In 1988, the Human Genome, i.e. the genome of Homosapiens stored in 23 chromosome pairs, was launched - 20 years after the successful deciphering of the DNA code which was done in 1968. It came as a major boost for the much-aspired practice of human cloning. Even when animal cloning was in its infancy stage, scientists attempted to clone the human cells.
Dolly the Sheep - First Cloned Mammal
In 1996, Ian Wilmut, Keith Campbell, and fellow scientists from the Roslin Institute, Scotland, were successful in cloning a sheep from an adult somatic cell by the process of nuclear transfer. The lamb, born on 5th July, 1996, was named Dolly, allegedly after American singer Dolly Parton.
The existence of this cloned animal was only made public in February 1997. It was the first time that an attempt to clone a mammal had yielded success. In 1997, scientists pulled off another feat when they successfully cloned monkeys. The two monkeys born as a result of this experiment were named Neti and Ditto.
The successful cloning of primates - who happen to be the human's closest relatives, was another important milestone of the cloning history. Since then several other animals, ranging from cats and dogs to camels and water-buffaloes have been cloned successfully.
Animal Cloning Success - Fact or Myth?
Those in favor of cloning also argued that the practice could help in revival of various endangered and extinct species. In 2001, the scientists at Advanced Cell Technology, Inc. achieved success in their attempt to clone an endangered Asian oxen - the first endangered species to be cloned on the planet.
Sadly though, the newborn died within 48 hours of its birth, and the company was quick to retort that the death of this animal was due to infection which was not related to the process of cloning. Dolly the sheep went on to live for six years, before it succumbed to a progressive lung disease in 2003.
In 2009, the Pyrenean Ibex, which had become extinct in June, 2000, was cloned successfully, but it only survived for 7 minutes and the species became extinct once again. With all these examples, the question whether the practice of animal cloning has really been successful remains unanswered as yet.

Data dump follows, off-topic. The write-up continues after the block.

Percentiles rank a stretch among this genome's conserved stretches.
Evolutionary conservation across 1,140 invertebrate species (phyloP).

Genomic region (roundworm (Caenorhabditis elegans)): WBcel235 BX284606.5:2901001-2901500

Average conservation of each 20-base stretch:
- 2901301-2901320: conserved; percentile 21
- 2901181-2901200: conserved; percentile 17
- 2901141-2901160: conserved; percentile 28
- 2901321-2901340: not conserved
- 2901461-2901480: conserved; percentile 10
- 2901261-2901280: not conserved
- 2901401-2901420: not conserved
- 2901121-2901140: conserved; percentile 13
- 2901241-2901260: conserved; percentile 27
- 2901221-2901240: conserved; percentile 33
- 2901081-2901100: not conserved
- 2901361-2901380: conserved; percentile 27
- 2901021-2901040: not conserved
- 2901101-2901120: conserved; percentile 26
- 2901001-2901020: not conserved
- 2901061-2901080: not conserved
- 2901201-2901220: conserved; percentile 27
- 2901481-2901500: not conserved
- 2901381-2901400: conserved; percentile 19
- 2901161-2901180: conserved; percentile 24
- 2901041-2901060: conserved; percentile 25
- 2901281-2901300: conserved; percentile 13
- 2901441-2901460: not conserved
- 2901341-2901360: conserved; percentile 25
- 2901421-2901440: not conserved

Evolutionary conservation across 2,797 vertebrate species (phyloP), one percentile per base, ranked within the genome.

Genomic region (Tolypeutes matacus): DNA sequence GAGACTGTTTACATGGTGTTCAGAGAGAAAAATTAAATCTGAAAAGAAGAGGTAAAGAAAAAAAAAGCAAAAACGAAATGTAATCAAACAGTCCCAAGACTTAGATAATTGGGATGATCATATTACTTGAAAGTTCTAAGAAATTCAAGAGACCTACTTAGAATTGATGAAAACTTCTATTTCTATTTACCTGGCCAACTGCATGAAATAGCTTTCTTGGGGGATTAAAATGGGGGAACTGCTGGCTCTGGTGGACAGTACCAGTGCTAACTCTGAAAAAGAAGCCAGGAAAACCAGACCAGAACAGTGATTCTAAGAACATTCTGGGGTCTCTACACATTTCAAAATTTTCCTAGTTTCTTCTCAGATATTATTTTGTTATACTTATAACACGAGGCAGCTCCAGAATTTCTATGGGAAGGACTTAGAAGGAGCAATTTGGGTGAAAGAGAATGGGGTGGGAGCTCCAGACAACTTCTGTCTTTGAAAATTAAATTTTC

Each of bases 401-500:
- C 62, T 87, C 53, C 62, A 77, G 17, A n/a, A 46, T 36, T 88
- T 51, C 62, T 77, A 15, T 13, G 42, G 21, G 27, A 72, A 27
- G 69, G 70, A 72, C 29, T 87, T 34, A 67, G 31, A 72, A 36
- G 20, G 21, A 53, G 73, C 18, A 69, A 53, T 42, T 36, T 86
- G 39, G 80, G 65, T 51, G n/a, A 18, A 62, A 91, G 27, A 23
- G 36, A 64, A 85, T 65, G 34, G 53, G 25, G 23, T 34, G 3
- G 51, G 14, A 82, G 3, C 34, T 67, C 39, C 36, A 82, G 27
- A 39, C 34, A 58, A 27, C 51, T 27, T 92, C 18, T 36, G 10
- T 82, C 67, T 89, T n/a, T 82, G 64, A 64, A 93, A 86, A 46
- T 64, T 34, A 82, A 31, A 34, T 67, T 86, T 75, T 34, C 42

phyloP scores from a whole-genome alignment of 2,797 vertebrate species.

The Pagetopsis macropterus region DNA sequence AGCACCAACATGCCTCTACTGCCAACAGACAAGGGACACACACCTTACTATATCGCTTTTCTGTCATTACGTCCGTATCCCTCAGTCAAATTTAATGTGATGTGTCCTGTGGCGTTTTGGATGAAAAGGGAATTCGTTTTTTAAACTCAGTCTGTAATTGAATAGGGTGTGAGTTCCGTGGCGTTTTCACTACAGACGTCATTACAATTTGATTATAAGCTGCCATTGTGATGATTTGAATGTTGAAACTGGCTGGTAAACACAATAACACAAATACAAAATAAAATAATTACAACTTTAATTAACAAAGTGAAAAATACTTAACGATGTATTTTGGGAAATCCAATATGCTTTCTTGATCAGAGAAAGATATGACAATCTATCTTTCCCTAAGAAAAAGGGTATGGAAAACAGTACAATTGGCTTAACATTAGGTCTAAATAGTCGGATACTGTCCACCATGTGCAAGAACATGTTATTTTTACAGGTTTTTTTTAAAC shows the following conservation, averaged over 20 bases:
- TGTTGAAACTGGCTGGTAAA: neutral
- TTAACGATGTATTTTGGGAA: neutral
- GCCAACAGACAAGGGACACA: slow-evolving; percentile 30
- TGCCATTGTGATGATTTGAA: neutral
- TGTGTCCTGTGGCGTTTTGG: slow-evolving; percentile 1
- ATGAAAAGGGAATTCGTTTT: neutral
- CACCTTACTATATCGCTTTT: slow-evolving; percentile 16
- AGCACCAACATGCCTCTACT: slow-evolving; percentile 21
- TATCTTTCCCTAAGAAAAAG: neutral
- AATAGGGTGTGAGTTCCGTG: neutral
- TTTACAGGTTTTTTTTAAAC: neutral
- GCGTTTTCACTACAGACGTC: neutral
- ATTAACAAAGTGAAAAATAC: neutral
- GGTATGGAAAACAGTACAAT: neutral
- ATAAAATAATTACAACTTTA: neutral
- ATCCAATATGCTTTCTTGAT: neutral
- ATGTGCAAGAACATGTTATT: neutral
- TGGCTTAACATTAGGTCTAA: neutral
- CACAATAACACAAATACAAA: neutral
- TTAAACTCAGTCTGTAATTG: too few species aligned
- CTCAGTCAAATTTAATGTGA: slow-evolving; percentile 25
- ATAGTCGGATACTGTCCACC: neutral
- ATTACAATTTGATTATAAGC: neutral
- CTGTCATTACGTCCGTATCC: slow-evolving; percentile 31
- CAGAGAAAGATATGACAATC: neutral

Alleged Claims of Human Cloning
In 2002, Clonaid - a human cloning company founded in 1997, revealed that it had successfully cloned humans, and made public a picture of a baby which was allegedly the first clone human, named Eve.
The company followed up with more of such revelations, but it was difficult to assess the credibility of these claims as they refused to undergo a DNA test of the mother and child. More of such claims also surfaced, though none were credible enough.
Human Cloning Prohibition Act
Just when things were falling in place and we were close to the development of a human clone, a major setback came in the form of the Human Cloning Prohibition Act of 2009, which deemed cloning unlawful, unethical and an immoral activity.
The opposition to cloning of humans came from scientific community, which was not satisfied with the results of animal cloning, and the religious communities, which believe that the cloning of humans is an activity which interferes with human life and procreation.
Due to the much-debated ethical issues of cloning, both reproductive cloning and therapeutic cloning are opposed, and even banned in some countries. The scientists are hoping that human cloning will be legalized soon. Many experiments of animal cloning has been done and each of these has put humans one step towards the goal of cloning its own kind.